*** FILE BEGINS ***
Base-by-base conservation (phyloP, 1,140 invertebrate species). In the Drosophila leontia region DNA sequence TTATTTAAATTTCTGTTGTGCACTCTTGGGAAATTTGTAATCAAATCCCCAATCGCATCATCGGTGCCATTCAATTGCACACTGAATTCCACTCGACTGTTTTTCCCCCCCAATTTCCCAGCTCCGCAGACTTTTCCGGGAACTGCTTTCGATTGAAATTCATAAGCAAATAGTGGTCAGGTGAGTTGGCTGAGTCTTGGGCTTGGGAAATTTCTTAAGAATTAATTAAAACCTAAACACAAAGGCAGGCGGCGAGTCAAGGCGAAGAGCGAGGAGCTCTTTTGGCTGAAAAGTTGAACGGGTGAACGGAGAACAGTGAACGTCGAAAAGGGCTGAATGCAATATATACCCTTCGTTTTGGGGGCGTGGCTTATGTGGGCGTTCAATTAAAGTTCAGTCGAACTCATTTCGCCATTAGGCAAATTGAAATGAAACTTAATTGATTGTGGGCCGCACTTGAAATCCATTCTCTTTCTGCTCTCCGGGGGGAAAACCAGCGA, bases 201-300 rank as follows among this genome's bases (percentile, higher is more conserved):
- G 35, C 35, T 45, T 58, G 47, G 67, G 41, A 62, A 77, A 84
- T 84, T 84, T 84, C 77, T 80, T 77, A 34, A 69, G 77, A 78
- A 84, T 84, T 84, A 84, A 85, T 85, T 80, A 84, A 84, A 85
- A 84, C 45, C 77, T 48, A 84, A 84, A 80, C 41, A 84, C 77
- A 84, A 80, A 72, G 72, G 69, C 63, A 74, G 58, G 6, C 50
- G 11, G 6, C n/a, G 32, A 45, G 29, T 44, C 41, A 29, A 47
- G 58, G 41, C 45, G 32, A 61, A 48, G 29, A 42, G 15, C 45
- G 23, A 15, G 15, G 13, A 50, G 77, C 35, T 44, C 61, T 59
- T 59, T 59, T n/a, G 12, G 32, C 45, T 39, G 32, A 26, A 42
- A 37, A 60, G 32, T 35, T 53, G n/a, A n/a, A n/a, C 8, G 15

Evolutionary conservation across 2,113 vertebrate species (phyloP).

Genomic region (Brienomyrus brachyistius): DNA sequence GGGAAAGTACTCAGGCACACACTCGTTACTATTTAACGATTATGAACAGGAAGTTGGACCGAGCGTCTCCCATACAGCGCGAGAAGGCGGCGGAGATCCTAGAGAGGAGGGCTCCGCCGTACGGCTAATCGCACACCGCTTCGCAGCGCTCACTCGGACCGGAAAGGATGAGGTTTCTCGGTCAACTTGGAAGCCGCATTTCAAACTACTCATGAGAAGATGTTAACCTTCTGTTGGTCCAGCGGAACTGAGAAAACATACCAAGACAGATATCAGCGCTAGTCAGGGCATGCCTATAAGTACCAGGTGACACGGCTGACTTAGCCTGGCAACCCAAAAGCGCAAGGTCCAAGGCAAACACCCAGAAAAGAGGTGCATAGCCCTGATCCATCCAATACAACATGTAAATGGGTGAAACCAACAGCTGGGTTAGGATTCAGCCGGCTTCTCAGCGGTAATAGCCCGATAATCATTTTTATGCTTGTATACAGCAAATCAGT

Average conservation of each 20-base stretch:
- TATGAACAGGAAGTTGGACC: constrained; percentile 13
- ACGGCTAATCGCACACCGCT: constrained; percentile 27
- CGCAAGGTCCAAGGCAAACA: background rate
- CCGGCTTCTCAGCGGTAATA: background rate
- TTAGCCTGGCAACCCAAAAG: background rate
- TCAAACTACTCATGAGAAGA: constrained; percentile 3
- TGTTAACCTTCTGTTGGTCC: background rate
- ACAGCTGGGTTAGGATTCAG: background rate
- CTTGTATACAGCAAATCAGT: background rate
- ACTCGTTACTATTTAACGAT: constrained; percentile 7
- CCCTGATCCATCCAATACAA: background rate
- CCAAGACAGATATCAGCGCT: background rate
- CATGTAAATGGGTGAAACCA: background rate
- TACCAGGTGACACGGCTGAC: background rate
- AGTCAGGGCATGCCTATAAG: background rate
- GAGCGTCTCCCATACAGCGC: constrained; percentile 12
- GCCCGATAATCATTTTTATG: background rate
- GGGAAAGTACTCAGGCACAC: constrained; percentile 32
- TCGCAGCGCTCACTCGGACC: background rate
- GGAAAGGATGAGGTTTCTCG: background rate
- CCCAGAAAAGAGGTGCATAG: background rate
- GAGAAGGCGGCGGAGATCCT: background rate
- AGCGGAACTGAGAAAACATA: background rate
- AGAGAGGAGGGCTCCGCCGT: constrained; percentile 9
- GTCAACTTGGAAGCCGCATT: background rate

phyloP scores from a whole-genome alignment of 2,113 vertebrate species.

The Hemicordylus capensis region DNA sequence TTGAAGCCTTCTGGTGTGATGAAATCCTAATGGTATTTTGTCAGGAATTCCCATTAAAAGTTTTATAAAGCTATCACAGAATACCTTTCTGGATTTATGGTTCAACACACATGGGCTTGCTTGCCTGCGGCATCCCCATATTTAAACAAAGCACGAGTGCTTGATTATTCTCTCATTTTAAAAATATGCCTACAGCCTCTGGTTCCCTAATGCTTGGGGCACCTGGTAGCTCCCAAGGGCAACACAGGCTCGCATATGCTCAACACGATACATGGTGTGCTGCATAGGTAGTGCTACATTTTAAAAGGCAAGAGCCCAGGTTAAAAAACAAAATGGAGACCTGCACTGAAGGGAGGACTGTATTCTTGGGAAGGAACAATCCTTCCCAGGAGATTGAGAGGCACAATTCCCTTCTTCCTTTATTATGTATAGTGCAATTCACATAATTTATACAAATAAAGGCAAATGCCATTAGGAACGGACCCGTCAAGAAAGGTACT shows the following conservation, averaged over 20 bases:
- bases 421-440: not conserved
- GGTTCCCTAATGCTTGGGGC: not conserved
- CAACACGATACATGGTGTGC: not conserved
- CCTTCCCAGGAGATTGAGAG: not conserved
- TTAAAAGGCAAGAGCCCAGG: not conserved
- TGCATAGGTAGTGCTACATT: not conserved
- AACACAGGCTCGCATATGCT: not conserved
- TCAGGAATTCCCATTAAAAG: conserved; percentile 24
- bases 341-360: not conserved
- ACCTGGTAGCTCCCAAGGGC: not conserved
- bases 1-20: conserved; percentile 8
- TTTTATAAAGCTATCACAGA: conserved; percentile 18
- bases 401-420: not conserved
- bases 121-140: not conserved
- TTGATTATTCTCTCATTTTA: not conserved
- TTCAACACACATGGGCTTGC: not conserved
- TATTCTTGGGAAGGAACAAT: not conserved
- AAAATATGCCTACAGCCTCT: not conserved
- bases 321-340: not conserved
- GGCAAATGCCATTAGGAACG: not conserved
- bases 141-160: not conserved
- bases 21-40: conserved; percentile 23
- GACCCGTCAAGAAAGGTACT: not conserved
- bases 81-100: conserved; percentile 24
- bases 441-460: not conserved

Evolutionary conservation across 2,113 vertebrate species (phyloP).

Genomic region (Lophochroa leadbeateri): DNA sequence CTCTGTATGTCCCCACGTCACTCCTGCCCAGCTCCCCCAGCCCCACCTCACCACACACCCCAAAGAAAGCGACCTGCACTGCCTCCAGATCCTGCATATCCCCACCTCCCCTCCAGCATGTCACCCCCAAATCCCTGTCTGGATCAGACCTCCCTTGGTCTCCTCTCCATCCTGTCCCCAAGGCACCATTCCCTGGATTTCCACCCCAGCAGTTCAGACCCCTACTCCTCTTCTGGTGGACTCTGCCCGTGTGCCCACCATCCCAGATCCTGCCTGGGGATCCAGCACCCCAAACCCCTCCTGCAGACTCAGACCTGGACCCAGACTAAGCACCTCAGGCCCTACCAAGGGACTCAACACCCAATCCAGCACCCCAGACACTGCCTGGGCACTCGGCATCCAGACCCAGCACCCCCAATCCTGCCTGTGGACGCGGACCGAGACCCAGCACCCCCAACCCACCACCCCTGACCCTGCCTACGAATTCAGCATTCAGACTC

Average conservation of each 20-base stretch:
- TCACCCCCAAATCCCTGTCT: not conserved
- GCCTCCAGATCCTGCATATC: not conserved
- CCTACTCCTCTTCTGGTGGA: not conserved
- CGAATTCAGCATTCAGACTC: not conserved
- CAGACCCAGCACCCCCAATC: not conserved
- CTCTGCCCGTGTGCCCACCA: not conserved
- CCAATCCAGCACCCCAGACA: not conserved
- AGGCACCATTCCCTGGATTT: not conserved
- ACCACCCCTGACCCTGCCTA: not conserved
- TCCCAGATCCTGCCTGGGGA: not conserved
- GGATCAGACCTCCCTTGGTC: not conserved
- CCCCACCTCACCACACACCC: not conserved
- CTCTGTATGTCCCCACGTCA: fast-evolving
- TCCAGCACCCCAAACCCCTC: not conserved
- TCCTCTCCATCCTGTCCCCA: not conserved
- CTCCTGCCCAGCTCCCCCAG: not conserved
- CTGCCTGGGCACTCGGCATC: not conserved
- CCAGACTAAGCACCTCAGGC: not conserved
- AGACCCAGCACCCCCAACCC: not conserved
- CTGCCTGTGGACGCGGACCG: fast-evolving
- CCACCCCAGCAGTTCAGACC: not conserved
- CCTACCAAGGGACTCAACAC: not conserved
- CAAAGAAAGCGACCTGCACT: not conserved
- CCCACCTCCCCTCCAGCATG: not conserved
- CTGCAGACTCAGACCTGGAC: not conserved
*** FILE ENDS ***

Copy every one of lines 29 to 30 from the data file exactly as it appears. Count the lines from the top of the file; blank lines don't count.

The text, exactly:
- AGTCAGGGCATGCCTATAAG: background rate
- GAGCGTCTCCCATACAGCGC: constrained; percentile 12